Later, when he does go in, he’s racing the clock and will die if he comes in second. He’s after a murderer who is acting in the evilest possible way. And then lots of others will die too, because Harry is the only one who can do anything about it.

        That will become a common theme.

      • Yeah, one and three are pretty much the same thing.

        Vis a vis ‘reasonable but lame’ – I have to disagree in this case; I think that this is an interesting extension of the ‘vampire must be invited in’ trope in older literature. This idea is developed much further in later books. As for why he could enter later in the book, the ‘luck’ is that the thing that he has to fight caused the ‘breaking of the barrier’.

        Note – I agree with you that this was one of the weakest in the series; however, he does stick with these tropes and further codifies in the later books. There are no sweeping retcons or anything like that.

        You are absolutely correct that in isolation some of the decisions here make less sense considered by themselves. One of the strengths that is also a weakness of Dresden files is that it is Babylon 5-like in its story arcs. That makes individual books sometimes less solid considered by themselves.

  • GKChesterton says:

    I was not thrilled with the first book. I am on the fifth, it does get better. It will have to be _significantly_ better to take the Hugo. That being said the man is a modern day fixture and deserves some recognition for being so.

    His biggest problem is he hadn’t worked out the system. It seems as things go on the Dresden is strong and is very strong magically if not talented (as of book 5). This is back story he really needed in 1.

  • luagha says:

    The first book I picked up was ‘Changes’ because it was left available in my condo clubhouse gymnasium library. And just to read what’s above, the character has changed an incredible amount through the series of books.

    As a general Puppies comment, he would be worthy of a Hugo just for giant shepherd’s crook his books (and the television series) were to drag people into bookstores and onto Amazon where they would also see other things.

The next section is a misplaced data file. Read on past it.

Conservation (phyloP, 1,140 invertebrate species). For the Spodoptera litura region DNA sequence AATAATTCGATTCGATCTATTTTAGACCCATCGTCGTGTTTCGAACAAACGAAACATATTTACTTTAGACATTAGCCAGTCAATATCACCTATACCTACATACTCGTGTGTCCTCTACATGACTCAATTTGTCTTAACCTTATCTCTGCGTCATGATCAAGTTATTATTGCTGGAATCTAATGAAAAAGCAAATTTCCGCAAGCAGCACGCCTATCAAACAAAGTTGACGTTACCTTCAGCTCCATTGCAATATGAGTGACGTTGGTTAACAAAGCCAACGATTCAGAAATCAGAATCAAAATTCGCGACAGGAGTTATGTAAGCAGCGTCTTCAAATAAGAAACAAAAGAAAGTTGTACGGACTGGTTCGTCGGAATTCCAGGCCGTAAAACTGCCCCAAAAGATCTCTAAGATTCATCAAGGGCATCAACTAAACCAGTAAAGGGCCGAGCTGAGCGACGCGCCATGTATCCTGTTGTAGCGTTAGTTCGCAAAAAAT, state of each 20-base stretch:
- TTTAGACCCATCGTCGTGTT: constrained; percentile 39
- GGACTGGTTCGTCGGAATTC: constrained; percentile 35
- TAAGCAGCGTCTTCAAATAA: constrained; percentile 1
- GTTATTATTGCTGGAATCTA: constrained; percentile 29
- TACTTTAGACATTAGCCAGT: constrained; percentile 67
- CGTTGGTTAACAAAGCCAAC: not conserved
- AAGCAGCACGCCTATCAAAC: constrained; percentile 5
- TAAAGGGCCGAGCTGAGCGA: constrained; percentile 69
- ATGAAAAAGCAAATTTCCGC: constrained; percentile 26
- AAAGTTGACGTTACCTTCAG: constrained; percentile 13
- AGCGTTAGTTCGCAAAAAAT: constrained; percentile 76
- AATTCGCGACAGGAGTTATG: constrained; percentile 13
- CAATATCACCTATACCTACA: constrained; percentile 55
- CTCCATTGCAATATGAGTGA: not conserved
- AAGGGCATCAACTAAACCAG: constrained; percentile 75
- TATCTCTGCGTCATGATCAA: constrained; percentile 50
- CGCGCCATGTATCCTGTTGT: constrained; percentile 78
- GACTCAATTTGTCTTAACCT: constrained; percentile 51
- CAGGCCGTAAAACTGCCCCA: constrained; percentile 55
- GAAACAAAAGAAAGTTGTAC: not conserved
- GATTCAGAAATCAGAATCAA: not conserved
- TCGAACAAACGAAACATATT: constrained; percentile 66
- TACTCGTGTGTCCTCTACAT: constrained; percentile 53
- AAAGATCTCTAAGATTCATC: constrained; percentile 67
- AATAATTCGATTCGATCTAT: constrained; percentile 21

• Joshua Dyal says:

    This is probably the weakest in the series. Butcher is definitely finding his footing here. That said, it engaged me enough that I very quickly moved on into the rest of the series (as it was published at the time.) I think he had a few mis-steps here and there–neither Proven Guilty nor Ghost Story had engaging plots, Proven Guilty felt like a bunch of stuff that had to happen for the meta-plot of to advance being hung on a too-weak plot for the specific book, and Ghost Story felt like a high-concept novel that was always looking for a plot that it never really quite found.

    But it’s an excellent series. I think there’s even a significant increase in quality as early as the second book.

  • TRX says:

    I’ve finished the first four in one binge. They’re engaging… but infuriating as well.

    Mostly, there’s no backstory. Some is slowly being revealed by the fourth book, but we’re basically shown 21st-century Chicago, except with magic, and nobody knows or cares. Most people, not even the policemen Dresden works with, believe in magic; most think he’s a faker. That would be easy enough to fix with a couple of fireballs or something. But no… and Dresden can’t think of any better way to make a living than as a PI… and even then, with just the abilities revealed so far, he could get a lot better paying clientele.

    What I’ve read so far reads like it was written as “Anite Blake Lite” and intended for the YA market. I don’t have any problem with that, but the “willful suspension of disbelief” thing has been pretty hard even without the air-cooled VW leaking antifreeze in the fourth book.